- The Washington Times - Monday, November 8, 2004

SEATTLE (AP) — Jones Soda Co. takes the idea of a liquid diet to a new low. How does green-bean-casserole soda strike you? And how about an aggressively buttery-smelling mashed-potato soda?

Even the creators of the fizzy concoctions at this small Seattle soda company can hardly stomach the stuff. But last year’s unexpected success of the turkey and gravy soda means another round of bizarre food-flavored soft drinks.

And, as a bonus, they are calorie-free.

This week Jones Soda Co. starts a full meal deal of five Thanksgiving soda flavors, from the bile-colored green bean casserole to the sweet — but slightly sickly — fruitcake soda. Last year’s turkey and gravy also is back on the menu.

If you think it sounds less than appetizing, you are not alone.

“Oh, man, I can’t drink that,” cries out company Chief Executive Officer Peter van Stolk after pouring himself a drink of mashed potatoes.

To banish the buttery aftertaste, he recommends a chaser of Cranberry Soda, the only one of the holiday bunch that doesn’t make you want to pick up a toothbrush.

Drinking last year’s savory turkey and gravy was no picnic, either, but that didn’t stop people from clamoring for it, pushing bidding on the EBay auction site up to $63 for a two-bottle set.

This year, Jones plans to produce up to 15,000 five-packs of the 12-ounce bottles, which come complete with utensils (a straw and a toothpick). The sodas might not be as satisfying as a real holiday meal, but they can boast being both calorie- and carb-free, not to mention being vegan and kosher.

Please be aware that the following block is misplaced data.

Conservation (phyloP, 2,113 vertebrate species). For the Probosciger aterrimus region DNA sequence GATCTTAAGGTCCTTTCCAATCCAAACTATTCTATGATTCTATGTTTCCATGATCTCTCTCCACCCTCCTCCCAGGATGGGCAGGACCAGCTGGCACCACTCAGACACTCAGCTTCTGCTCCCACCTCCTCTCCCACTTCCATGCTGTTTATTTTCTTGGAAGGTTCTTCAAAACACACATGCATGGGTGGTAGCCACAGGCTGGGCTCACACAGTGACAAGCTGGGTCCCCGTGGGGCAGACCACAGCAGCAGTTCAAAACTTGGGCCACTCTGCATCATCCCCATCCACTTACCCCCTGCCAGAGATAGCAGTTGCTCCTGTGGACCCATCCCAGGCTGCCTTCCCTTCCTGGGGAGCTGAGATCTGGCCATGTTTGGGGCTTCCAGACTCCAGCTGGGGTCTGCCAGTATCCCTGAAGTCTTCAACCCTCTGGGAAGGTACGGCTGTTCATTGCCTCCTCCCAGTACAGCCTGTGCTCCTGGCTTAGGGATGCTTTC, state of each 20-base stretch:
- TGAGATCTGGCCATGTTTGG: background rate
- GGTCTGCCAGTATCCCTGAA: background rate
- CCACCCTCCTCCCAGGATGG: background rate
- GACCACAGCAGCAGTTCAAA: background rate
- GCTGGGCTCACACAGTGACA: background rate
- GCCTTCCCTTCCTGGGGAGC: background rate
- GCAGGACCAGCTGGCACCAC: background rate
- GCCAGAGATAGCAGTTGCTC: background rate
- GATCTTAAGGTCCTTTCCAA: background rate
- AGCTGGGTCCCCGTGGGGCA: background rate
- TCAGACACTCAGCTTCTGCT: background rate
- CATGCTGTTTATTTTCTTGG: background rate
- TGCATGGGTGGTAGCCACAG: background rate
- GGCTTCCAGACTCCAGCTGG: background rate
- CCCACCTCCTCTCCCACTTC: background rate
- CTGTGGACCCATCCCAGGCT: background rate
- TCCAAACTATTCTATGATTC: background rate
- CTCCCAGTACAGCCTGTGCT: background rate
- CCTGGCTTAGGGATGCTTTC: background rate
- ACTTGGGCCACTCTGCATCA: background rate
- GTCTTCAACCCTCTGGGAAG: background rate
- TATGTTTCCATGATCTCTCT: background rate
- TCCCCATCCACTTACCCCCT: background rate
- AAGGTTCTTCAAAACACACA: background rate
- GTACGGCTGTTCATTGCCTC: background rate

Beginning Thursday, they will be on sale throughout the country for from $14.95 to $16.95, with proceeds benefiting Toys for Tots.

Known for its quirky ads and offbeat bottle designs, Jones traces its roots to a soda-distribution operation that began in 1987. But it wasn’t until the mid-1990s that the company began its own line of sodas, cultivating a following among skaters, surfers and snowboarders with unusual flavors like blue bubble gum, green apple and watermelon. These days, Jones soda, juice and energy drinks are available nationwide at stores including Target, Albertson’s and Safeway.

Five tasters were assigned the task of perfecting the holiday flavors, although Mr. van Stolk said most employees ended up trying the sodas sooner or later.

In the early stages, the staff grew deeply divided over mashed potato versus sweet potato.

“It was like red versus blue,” Mr. van Stolk said, referring to the recent presidential election.

In the end, he voted for mashed potato, arguing it was the more familiar food.

Jones isn’t the only company to find that people have a certain fascination with foods that make you go “yuck.” There’s the real-life version of Bertie Bott’s Every Flavor Beans, made famous by the Harry Potter books and featuring tastes like Vomit, Booger and Earthworm. And millions of Americans regularly tune in to reality shows to watch contestants eat things like spiders and snails.

Experts say part of the human fascination with such foods is the omnivore’s natural tendency to try a varied diet. But there’s also a certain group of people who are simply novelty seekers who get a thrill out of more extreme gastronomical adventures, said Virginia Utermohlen, an associate professor of nutritional sciences at Cornell University.

For those people, she said, the thinking is, “So long as I know it’s not going to kill me, it might be just interesting.”

Barbara Rolls, nutritional-sciences professor at Penn State University, said research shows young people are more likely to try new foods, but she speculates it’s not just nature.

“It’s that bravado factor,” she said.

And for some, Miss Rolls added, the risk will have a reward.

“Who knows? Maybe it really tastes good,” she said.

Sign up for Daily Newsletters

Manage Newsletters

Copyright © 2020 The Washington Times, LLC. Click here for reprint permission.

Please read our comment policy before commenting.


Click to Read More and View Comments

Click to Hide